The economic institutes that advise the German chancellor cut this year's growth forecast from 4.6% to 1.8%. Italy reportedly cut this year's GDP projection to 3.1% from 4.7% and 2.4% from 2.8% next year.  The Bank of Italy warns that the economy may contract in Q1. These still seem optimistic. The IMF/World Bank will update their forecasts at the Spring meetings (April 18-24). It seems clear that slower growth in China, Eurozone, and Russia is a foregone conclusion. The World Bank and the IMF have US growth at 3.7% and 4.0% this year. That, too, looks too high. The median Fed forecast in March was 2.8%.  

Without action or updated forecasts, the interest in the ECB meeting will be in its forward guidance about its bond purchases. The ECB needs to have greater flexibility going forward precisely because of the high degree of uncertainty. Like the Federal Reserve, it is committed to ending its bond purchases before lifting rates. That sequence is important, but it also ties the ECB's hands. It needs to finish its bond-buying sooner to give it the freedom to hike rates in Q3. In March, after detailing the monthly purchases in Q2, it said, "The calibration of net purchases for the third quarter will be data-dependent and reflect its evolving assessment of the outlook."  The ECB is unlikely to make a firm commitment, but some guidance in this direction would be helpful.  

In the two days before the ECB meets, the central banks of New Zealand and Canada will hold policy meetings. Both are likely to raise rates. The RBNZ has hiked its official cash rate by 25 bp for three consecutive meetings. It now stands at 1.0%, where it was from August 2019-January 2020 before the pandemic struck. The market expects the RBNZ to get more aggressive. The pricing in the swaps market suggest participants lean toward a 50 bp hike. There are almost 90 bp of tightening discounted by the end of next month and nearly 190 bp of tightening in the next six months.  

The Australian dollar, where the central bank has not hiked yet, is the strongest among the major currencies this year with a 2.7% gain against the US dollar. The New Zealand dollar is next with about a 1.5% gain, and the Canadian dollar is in third place with around a 0.5% gain. The Bank of Canada is also about to ratchet up its tightening cycle, which began last month with a 25 bp rate hike. The swaps market settled last week with a 63 bp of tightening discounted for April 13.  This implies the market is split between a 50 bp and 75 bp hike.  This seems a bit much and warns of the downside risk in the Canadian dollar. The swaps curve has almost 120 bp of tightening discounted over the next three months. In addition, the Bank of Canada is expected to slow the reinvestment of maturing proceeds from its holdings, allowing the balance sheet to begin shrinking. Like the US, the market now sees a terminal policy rate around 3% in Canada.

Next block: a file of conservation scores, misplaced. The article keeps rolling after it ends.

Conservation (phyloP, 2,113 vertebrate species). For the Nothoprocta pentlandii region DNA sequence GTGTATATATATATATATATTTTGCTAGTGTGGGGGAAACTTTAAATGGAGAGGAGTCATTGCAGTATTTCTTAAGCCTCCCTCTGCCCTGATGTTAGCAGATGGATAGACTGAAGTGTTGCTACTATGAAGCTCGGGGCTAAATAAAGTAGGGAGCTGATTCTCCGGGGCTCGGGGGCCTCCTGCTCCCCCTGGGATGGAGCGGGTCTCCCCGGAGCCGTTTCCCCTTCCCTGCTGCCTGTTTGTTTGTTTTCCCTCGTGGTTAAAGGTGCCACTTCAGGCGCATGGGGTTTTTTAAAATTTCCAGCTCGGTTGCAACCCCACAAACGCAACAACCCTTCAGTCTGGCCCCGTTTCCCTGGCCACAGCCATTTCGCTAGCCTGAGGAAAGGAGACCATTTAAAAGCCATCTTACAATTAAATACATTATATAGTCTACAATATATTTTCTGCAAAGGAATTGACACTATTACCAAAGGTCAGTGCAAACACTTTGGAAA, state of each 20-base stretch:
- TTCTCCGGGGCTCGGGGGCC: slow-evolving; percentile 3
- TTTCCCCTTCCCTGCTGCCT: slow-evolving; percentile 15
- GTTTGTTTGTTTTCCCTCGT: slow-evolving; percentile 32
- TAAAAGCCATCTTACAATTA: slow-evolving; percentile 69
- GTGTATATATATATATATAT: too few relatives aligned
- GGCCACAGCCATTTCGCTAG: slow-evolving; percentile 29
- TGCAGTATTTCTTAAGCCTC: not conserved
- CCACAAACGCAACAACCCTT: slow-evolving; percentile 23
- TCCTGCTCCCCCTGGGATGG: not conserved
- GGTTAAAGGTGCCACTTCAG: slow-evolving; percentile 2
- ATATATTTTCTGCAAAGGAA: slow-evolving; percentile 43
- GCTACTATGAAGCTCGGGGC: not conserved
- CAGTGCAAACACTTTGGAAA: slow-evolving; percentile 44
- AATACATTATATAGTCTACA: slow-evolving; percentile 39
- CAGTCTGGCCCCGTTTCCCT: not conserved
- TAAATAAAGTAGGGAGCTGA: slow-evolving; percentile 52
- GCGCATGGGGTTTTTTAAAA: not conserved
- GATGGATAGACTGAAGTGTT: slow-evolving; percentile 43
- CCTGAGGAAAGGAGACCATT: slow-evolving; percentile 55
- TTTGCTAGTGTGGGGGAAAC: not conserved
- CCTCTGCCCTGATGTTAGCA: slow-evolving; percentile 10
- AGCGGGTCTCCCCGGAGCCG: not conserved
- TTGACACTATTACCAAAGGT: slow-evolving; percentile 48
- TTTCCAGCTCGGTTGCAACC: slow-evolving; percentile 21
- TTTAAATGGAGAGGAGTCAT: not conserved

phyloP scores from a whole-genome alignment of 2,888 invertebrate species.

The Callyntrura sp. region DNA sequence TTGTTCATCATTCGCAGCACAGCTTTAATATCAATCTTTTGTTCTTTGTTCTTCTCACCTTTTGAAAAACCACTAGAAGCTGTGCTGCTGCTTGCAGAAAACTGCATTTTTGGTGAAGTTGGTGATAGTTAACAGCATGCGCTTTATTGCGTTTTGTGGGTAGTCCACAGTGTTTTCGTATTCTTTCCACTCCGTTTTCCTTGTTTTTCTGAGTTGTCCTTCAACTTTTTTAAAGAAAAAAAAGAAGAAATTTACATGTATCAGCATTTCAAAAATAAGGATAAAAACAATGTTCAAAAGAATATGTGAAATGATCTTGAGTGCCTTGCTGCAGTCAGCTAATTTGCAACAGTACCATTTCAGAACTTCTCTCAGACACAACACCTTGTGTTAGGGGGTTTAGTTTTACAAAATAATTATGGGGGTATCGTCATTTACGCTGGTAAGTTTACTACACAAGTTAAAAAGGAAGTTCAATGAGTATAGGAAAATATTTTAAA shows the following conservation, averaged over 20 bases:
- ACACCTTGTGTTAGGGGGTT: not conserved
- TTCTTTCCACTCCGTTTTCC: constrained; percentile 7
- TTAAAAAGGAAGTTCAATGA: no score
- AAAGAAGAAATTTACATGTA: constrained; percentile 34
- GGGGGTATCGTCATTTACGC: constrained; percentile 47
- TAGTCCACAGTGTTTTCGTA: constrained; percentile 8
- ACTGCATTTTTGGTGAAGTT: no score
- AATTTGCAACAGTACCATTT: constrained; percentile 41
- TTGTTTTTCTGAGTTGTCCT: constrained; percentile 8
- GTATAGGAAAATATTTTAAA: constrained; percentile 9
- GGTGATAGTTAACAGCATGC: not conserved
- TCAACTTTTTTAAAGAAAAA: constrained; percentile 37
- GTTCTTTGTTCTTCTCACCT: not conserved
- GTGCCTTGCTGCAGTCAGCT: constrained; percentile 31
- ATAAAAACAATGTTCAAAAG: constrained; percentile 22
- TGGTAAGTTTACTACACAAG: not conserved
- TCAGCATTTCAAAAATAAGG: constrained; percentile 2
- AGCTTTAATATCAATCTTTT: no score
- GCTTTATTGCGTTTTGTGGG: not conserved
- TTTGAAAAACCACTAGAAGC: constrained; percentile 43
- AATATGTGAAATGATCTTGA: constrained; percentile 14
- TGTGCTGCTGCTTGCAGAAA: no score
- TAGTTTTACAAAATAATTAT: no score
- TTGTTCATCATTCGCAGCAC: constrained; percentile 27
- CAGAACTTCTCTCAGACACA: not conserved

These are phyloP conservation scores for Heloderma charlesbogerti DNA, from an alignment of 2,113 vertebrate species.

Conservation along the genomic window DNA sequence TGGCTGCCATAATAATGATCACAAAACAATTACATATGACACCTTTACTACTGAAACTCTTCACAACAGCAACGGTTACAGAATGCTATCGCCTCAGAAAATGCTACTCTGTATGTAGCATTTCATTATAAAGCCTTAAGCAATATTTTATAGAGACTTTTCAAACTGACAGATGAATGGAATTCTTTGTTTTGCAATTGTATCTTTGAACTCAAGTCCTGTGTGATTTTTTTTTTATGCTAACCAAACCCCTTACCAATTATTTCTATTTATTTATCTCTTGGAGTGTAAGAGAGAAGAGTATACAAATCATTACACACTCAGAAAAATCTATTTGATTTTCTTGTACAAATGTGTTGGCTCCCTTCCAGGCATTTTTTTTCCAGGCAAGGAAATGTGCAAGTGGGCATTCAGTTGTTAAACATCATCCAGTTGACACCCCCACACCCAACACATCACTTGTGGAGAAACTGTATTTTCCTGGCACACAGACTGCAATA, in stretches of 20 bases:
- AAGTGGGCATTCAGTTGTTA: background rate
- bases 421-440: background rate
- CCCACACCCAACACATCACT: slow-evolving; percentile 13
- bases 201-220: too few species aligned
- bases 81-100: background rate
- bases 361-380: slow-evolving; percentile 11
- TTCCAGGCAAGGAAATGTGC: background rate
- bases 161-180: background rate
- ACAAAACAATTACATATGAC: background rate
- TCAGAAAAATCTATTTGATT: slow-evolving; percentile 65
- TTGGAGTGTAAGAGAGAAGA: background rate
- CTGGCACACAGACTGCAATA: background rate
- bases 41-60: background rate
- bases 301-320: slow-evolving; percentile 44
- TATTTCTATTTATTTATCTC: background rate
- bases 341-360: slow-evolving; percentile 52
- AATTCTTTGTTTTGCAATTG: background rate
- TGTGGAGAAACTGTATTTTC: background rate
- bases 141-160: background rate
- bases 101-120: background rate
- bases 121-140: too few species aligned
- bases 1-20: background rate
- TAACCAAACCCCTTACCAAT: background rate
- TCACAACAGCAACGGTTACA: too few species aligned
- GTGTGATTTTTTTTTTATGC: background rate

The central bank of South Korea and Turkey also hold policy meetings on April 14. Neither one is expected to change policy. However, we suspect that after the 4.1% March CPI print, South Korea's central bank is more likely to surprise than Turkey. South Korea's 7-day repo rate stands a 1.25%. It hiked rates three times in the cycle that began last August. After hiking in both December 2021 and January 2022, the Bank of Korea stood pat in February. With a 2.7% unemployment rate (3.7% at the end of 2019), a strong economy, rising price pressures, and a soft won (-2.4% year-to-date), there may not be a compelling reason not to raise rates.  

Turkey's experiment with non-orthodox economics is failing, and it is poorer because of it. Since the end of 2019, during the Covid-era, the lira is the weakest currency in the world, depreciating by nearly 60%.   The CPI in March had risen by a record 61.1% year-over-year. In March 2021, Turkey's CPI had increased by almost 17% over the previous 12 months. Nor has the currency depreciation boosted the external balance. The average monthly trade deficit was nearly $2.5 bln in 2019 and almost $4.2 bln in 2020. Last year's average was $3.85 bln. The rise in energy and food prices is spurring new deterioration. The January-February 2022 trade deficit stood at about $18.1 bln. In the first two months of 2021, the deficit was $6.4 bln.  

The People's Bank of China does not have regular policy-making meetings. However, officials need to act soon, given the lockdowns, the economic disruptions, and the sub-50 PMI readings. The benchmark 1-year medium-term lending facility will be set next week. It was cut by 10 bp in January to 2.85%. When the pandemic first struck, the 1-year MLF was at 3.25%. A cut is likely, and a move on par with the 20 bp cut in April 2020 would signal the seriousness that policymakers regard the economic slump. A cut in the MLF would also set the stage for a reduction in the loan prime rate, set on the 20th of each month.